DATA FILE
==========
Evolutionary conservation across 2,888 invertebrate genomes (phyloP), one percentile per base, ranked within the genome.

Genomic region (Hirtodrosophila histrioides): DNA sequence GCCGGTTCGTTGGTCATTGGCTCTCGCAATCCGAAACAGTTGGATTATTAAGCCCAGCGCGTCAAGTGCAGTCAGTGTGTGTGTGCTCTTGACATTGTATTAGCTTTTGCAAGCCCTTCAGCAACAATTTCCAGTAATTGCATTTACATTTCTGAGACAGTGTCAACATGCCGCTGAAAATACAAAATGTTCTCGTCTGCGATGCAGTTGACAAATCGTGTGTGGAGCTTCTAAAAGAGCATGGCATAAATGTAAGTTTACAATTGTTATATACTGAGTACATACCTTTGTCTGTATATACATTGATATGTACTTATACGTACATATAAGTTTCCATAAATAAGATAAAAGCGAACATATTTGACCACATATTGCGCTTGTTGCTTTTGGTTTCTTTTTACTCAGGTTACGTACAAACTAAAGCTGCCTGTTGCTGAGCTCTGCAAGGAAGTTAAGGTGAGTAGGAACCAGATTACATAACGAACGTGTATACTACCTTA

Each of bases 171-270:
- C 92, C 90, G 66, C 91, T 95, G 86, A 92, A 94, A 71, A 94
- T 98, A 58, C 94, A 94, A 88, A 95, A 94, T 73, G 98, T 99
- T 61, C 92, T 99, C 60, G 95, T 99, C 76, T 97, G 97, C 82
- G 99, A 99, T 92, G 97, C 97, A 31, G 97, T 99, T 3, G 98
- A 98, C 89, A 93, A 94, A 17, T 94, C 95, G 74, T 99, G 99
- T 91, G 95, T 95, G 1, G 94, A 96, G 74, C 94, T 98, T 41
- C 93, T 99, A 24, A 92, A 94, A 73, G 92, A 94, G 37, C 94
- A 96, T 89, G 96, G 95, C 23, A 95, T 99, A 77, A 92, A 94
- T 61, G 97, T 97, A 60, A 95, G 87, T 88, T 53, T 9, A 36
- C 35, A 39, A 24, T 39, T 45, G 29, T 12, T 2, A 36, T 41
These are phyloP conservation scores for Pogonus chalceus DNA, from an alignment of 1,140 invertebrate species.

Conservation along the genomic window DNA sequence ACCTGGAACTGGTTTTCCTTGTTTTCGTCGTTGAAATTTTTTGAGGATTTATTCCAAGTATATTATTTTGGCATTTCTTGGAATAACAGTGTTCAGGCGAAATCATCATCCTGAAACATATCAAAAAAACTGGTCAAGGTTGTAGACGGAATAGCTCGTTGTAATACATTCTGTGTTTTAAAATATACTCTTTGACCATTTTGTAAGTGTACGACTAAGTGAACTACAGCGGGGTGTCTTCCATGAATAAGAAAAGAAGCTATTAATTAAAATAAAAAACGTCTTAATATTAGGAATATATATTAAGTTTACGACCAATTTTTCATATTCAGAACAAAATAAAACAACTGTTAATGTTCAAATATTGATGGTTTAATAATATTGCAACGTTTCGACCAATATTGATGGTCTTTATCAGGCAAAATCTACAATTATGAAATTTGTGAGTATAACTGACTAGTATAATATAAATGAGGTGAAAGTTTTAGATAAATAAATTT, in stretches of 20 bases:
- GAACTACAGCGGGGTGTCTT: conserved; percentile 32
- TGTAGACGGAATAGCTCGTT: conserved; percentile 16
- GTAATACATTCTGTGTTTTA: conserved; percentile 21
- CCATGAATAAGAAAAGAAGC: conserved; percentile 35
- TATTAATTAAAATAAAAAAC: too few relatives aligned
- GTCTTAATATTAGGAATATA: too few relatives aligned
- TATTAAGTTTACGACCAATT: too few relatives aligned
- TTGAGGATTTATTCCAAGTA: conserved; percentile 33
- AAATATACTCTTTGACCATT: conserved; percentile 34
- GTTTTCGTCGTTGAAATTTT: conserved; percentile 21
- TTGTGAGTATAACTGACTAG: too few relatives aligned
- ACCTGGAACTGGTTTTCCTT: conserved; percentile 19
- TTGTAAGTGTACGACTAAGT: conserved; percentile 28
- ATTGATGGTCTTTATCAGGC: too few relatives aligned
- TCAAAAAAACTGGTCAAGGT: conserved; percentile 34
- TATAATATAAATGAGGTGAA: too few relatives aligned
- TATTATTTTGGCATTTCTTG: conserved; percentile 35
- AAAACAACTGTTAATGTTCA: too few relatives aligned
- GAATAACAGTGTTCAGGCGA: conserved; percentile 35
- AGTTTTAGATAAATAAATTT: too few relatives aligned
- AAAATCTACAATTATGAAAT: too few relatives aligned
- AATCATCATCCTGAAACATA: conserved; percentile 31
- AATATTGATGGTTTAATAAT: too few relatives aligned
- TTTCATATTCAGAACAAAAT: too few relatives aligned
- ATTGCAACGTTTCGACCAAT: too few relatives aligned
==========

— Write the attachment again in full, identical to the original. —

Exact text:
Evolutionary conservation across 2,888 invertebrate genomes (phyloP), one percentile per base, ranked within the genome.

Genomic region (Hirtodrosophila histrioides): DNA sequence GCCGGTTCGTTGGTCATTGGCTCTCGCAATCCGAAACAGTTGGATTATTAAGCCCAGCGCGTCAAGTGCAGTCAGTGTGTGTGTGCTCTTGACATTGTATTAGCTTTTGCAAGCCCTTCAGCAACAATTTCCAGTAATTGCATTTACATTTCTGAGACAGTGTCAACATGCCGCTGAAAATACAAAATGTTCTCGTCTGCGATGCAGTTGACAAATCGTGTGTGGAGCTTCTAAAAGAGCATGGCATAAATGTAAGTTTACAATTGTTATATACTGAGTACATACCTTTGTCTGTATATACATTGATATGTACTTATACGTACATATAAGTTTCCATAAATAAGATAAAAGCGAACATATTTGACCACATATTGCGCTTGTTGCTTTTGGTTTCTTTTTACTCAGGTTACGTACAAACTAAAGCTGCCTGTTGCTGAGCTCTGCAAGGAAGTTAAGGTGAGTAGGAACCAGATTACATAACGAACGTGTATACTACCTTA

Each of bases 171-270:
- C 92, C 90, G 66, C 91, T 95, G 86, A 92, A 94, A 71, A 94
- T 98, A 58, C 94, A 94, A 88, A 95, A 94, T 73, G 98, T 99
- T 61, C 92, T 99, C 60, G 95, T 99, C 76, T 97, G 97, C 82
- G 99, A 99, T 92, G 97, C 97, A 31, G 97, T 99, T 3, G 98
- A 98, C 89, A 93, A 94, A 17, T 94, C 95, G 74, T 99, G 99
- T 91, G 95, T 95, G 1, G 94, A 96, G 74, C 94, T 98, T 41
- C 93, T 99, A 24, A 92, A 94, A 73, G 92, A 94, G 37, C 94
- A 96, T 89, G 96, G 95, C 23, A 95, T 99, A 77, A 92, A 94
- T 61, G 97, T 97, A 60, A 95, G 87, T 88, T 53, T 9, A 36
- C 35, A 39, A 24, T 39, T 45, G 29, T 12, T 2, A 36, T 41
These are phyloP conservation scores for Pogonus chalceus DNA, from an alignment of 1,140 invertebrate species.

Conservation along the genomic window DNA sequence ACCTGGAACTGGTTTTCCTTGTTTTCGTCGTTGAAATTTTTTGAGGATTTATTCCAAGTATATTATTTTGGCATTTCTTGGAATAACAGTGTTCAGGCGAAATCATCATCCTGAAACATATCAAAAAAACTGGTCAAGGTTGTAGACGGAATAGCTCGTTGTAATACATTCTGTGTTTTAAAATATACTCTTTGACCATTTTGTAAGTGTACGACTAAGTGAACTACAGCGGGGTGTCTTCCATGAATAAGAAAAGAAGCTATTAATTAAAATAAAAAACGTCTTAATATTAGGAATATATATTAAGTTTACGACCAATTTTTCATATTCAGAACAAAATAAAACAACTGTTAATGTTCAAATATTGATGGTTTAATAATATTGCAACGTTTCGACCAATATTGATGGTCTTTATCAGGCAAAATCTACAATTATGAAATTTGTGAGTATAACTGACTAGTATAATATAAATGAGGTGAAAGTTTTAGATAAATAAATTT, in stretches of 20 bases:
- GAACTACAGCGGGGTGTCTT: conserved; percentile 32
- TGTAGACGGAATAGCTCGTT: conserved; percentile 16
- GTAATACATTCTGTGTTTTA: conserved; percentile 21
- CCATGAATAAGAAAAGAAGC: conserved; percentile 35
- TATTAATTAAAATAAAAAAC: too few relatives aligned
- GTCTTAATATTAGGAATATA: too few relatives aligned
- TATTAAGTTTACGACCAATT: too few relatives aligned
- TTGAGGATTTATTCCAAGTA: conserved; percentile 33
- AAATATACTCTTTGACCATT: conserved; percentile 34
- GTTTTCGTCGTTGAAATTTT: conserved; percentile 21
- TTGTGAGTATAACTGACTAG: too few relatives aligned
- ACCTGGAACTGGTTTTCCTT: conserved; percentile 19
- TTGTAAGTGTACGACTAAGT: conserved; percentile 28
- ATTGATGGTCTTTATCAGGC: too few relatives aligned
- TCAAAAAAACTGGTCAAGGT: conserved; percentile 34
- TATAATATAAATGAGGTGAA: too few relatives aligned
- TATTATTTTGGCATTTCTTG: conserved; percentile 35
- AAAACAACTGTTAATGTTCA: too few relatives aligned
- GAATAACAGTGTTCAGGCGA: conserved; percentile 35
- AGTTTTAGATAAATAAATTT: too few relatives aligned
- AAAATCTACAATTATGAAAT: too few relatives aligned
- AATCATCATCCTGAAACATA: conserved; percentile 31
- AATATTGATGGTTTAATAAT: too few relatives aligned
- TTTCATATTCAGAACAAAAT: too few relatives aligned
- ATTGCAACGTTTCGACCAAT: too few relatives aligned